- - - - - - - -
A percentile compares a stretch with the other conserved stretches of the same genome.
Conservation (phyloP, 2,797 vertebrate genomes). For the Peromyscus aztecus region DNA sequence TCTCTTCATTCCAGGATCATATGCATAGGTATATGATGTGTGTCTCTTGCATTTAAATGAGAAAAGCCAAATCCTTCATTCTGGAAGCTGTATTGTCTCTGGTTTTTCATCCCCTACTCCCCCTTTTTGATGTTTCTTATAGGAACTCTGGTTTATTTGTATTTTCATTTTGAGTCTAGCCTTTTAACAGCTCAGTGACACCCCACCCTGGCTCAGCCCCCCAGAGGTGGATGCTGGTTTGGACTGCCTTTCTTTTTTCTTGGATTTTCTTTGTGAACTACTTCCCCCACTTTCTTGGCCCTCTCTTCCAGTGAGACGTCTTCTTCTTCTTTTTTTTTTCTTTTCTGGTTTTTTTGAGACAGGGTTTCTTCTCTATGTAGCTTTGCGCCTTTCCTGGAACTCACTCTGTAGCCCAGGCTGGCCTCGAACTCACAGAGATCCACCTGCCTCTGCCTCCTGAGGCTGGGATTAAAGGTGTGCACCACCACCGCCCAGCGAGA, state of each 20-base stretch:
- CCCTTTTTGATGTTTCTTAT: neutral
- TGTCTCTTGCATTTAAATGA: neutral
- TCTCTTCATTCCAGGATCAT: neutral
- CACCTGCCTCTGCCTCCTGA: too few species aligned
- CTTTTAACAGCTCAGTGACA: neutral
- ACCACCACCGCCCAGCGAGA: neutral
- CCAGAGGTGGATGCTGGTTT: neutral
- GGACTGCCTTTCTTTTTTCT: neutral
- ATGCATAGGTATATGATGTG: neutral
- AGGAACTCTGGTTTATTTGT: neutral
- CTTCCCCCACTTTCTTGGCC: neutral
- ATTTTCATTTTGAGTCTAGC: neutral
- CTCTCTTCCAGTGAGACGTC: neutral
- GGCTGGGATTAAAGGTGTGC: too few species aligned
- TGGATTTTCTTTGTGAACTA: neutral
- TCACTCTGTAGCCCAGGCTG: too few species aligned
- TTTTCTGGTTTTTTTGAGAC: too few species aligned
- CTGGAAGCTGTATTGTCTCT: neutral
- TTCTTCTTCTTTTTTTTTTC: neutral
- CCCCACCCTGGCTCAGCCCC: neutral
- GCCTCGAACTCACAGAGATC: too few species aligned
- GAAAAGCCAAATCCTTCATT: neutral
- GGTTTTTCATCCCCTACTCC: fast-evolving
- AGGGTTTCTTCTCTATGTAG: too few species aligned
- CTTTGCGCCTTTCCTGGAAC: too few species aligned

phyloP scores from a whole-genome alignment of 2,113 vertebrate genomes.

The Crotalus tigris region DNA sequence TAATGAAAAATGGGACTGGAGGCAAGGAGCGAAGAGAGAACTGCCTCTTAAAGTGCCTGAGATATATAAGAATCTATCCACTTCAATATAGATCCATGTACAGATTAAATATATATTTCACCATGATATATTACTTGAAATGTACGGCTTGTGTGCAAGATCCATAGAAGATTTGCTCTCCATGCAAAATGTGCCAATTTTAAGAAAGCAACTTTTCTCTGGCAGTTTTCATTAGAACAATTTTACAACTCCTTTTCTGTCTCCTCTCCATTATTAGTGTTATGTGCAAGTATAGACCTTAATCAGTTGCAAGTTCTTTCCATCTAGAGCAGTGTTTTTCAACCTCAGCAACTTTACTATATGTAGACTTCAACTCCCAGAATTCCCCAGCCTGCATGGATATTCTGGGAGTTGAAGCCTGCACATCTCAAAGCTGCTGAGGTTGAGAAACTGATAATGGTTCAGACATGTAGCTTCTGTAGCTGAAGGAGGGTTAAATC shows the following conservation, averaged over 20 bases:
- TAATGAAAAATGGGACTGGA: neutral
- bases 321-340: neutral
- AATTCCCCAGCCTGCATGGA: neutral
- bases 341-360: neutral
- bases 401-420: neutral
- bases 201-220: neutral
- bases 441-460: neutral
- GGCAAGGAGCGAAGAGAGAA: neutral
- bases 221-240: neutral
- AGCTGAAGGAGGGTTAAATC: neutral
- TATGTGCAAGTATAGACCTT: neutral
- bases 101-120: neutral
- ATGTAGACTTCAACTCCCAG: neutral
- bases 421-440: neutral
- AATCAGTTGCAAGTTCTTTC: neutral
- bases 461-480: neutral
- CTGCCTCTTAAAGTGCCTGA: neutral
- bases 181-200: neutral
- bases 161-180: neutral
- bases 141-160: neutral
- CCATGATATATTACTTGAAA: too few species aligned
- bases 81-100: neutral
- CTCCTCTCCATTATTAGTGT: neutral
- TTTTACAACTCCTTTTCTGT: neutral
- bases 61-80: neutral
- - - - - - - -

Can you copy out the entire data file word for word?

A percentile compares a stretch with the other conserved stretches of the same genome.
Conservation (phyloP, 2,797 vertebrate genomes). For the Peromyscus aztecus region DNA sequence TCTCTTCATTCCAGGATCATATGCATAGGTATATGATGTGTGTCTCTTGCATTTAAATGAGAAAAGCCAAATCCTTCATTCTGGAAGCTGTATTGTCTCTGGTTTTTCATCCCCTACTCCCCCTTTTTGATGTTTCTTATAGGAACTCTGGTTTATTTGTATTTTCATTTTGAGTCTAGCCTTTTAACAGCTCAGTGACACCCCACCCTGGCTCAGCCCCCCAGAGGTGGATGCTGGTTTGGACTGCCTTTCTTTTTTCTTGGATTTTCTTTGTGAACTACTTCCCCCACTTTCTTGGCCCTCTCTTCCAGTGAGACGTCTTCTTCTTCTTTTTTTTTTCTTTTCTGGTTTTTTTGAGACAGGGTTTCTTCTCTATGTAGCTTTGCGCCTTTCCTGGAACTCACTCTGTAGCCCAGGCTGGCCTCGAACTCACAGAGATCCACCTGCCTCTGCCTCCTGAGGCTGGGATTAAAGGTGTGCACCACCACCGCCCAGCGAGA, state of each 20-base stretch:
- CCCTTTTTGATGTTTCTTAT: neutral
- TGTCTCTTGCATTTAAATGA: neutral
- TCTCTTCATTCCAGGATCAT: neutral
- CACCTGCCTCTGCCTCCTGA: too few species aligned
- CTTTTAACAGCTCAGTGACA: neutral
- ACCACCACCGCCCAGCGAGA: neutral
- CCAGAGGTGGATGCTGGTTT: neutral
- GGACTGCCTTTCTTTTTTCT: neutral
- ATGCATAGGTATATGATGTG: neutral
- AGGAACTCTGGTTTATTTGT: neutral
- CTTCCCCCACTTTCTTGGCC: neutral
- ATTTTCATTTTGAGTCTAGC: neutral
- CTCTCTTCCAGTGAGACGTC: neutral
- GGCTGGGATTAAAGGTGTGC: too few species aligned
- TGGATTTTCTTTGTGAACTA: neutral
- TCACTCTGTAGCCCAGGCTG: too few species aligned
- TTTTCTGGTTTTTTTGAGAC: too few species aligned
- CTGGAAGCTGTATTGTCTCT: neutral
- TTCTTCTTCTTTTTTTTTTC: neutral
- CCCCACCCTGGCTCAGCCCC: neutral
- GCCTCGAACTCACAGAGATC: too few species aligned
- GAAAAGCCAAATCCTTCATT: neutral
- GGTTTTTCATCCCCTACTCC: fast-evolving
- AGGGTTTCTTCTCTATGTAG: too few species aligned
- CTTTGCGCCTTTCCTGGAAC: too few species aligned

phyloP scores from a whole-genome alignment of 2,113 vertebrate genomes.

The Crotalus tigris region DNA sequence TAATGAAAAATGGGACTGGAGGCAAGGAGCGAAGAGAGAACTGCCTCTTAAAGTGCCTGAGATATATAAGAATCTATCCACTTCAATATAGATCCATGTACAGATTAAATATATATTTCACCATGATATATTACTTGAAATGTACGGCTTGTGTGCAAGATCCATAGAAGATTTGCTCTCCATGCAAAATGTGCCAATTTTAAGAAAGCAACTTTTCTCTGGCAGTTTTCATTAGAACAATTTTACAACTCCTTTTCTGTCTCCTCTCCATTATTAGTGTTATGTGCAAGTATAGACCTTAATCAGTTGCAAGTTCTTTCCATCTAGAGCAGTGTTTTTCAACCTCAGCAACTTTACTATATGTAGACTTCAACTCCCAGAATTCCCCAGCCTGCATGGATATTCTGGGAGTTGAAGCCTGCACATCTCAAAGCTGCTGAGGTTGAGAAACTGATAATGGTTCAGACATGTAGCTTCTGTAGCTGAAGGAGGGTTAAATC shows the following conservation, averaged over 20 bases:
- TAATGAAAAATGGGACTGGA: neutral
- bases 321-340: neutral
- AATTCCCCAGCCTGCATGGA: neutral
- bases 341-360: neutral
- bases 401-420: neutral
- bases 201-220: neutral
- bases 441-460: neutral
- GGCAAGGAGCGAAGAGAGAA: neutral
- bases 221-240: neutral
- AGCTGAAGGAGGGTTAAATC: neutral
- TATGTGCAAGTATAGACCTT: neutral
- bases 101-120: neutral
- ATGTAGACTTCAACTCCCAG: neutral
- bases 421-440: neutral
- AATCAGTTGCAAGTTCTTTC: neutral
- bases 461-480: neutral
- CTGCCTCTTAAAGTGCCTGA: neutral
- bases 181-200: neutral
- bases 161-180: neutral
- bases 141-160: neutral
- CCATGATATATTACTTGAAA: too few species aligned
- bases 81-100: neutral
- CTCCTCTCCATTATTAGTGT: neutral
- TTTTACAACTCCTTTTCTGT: neutral
- bases 61-80: neutral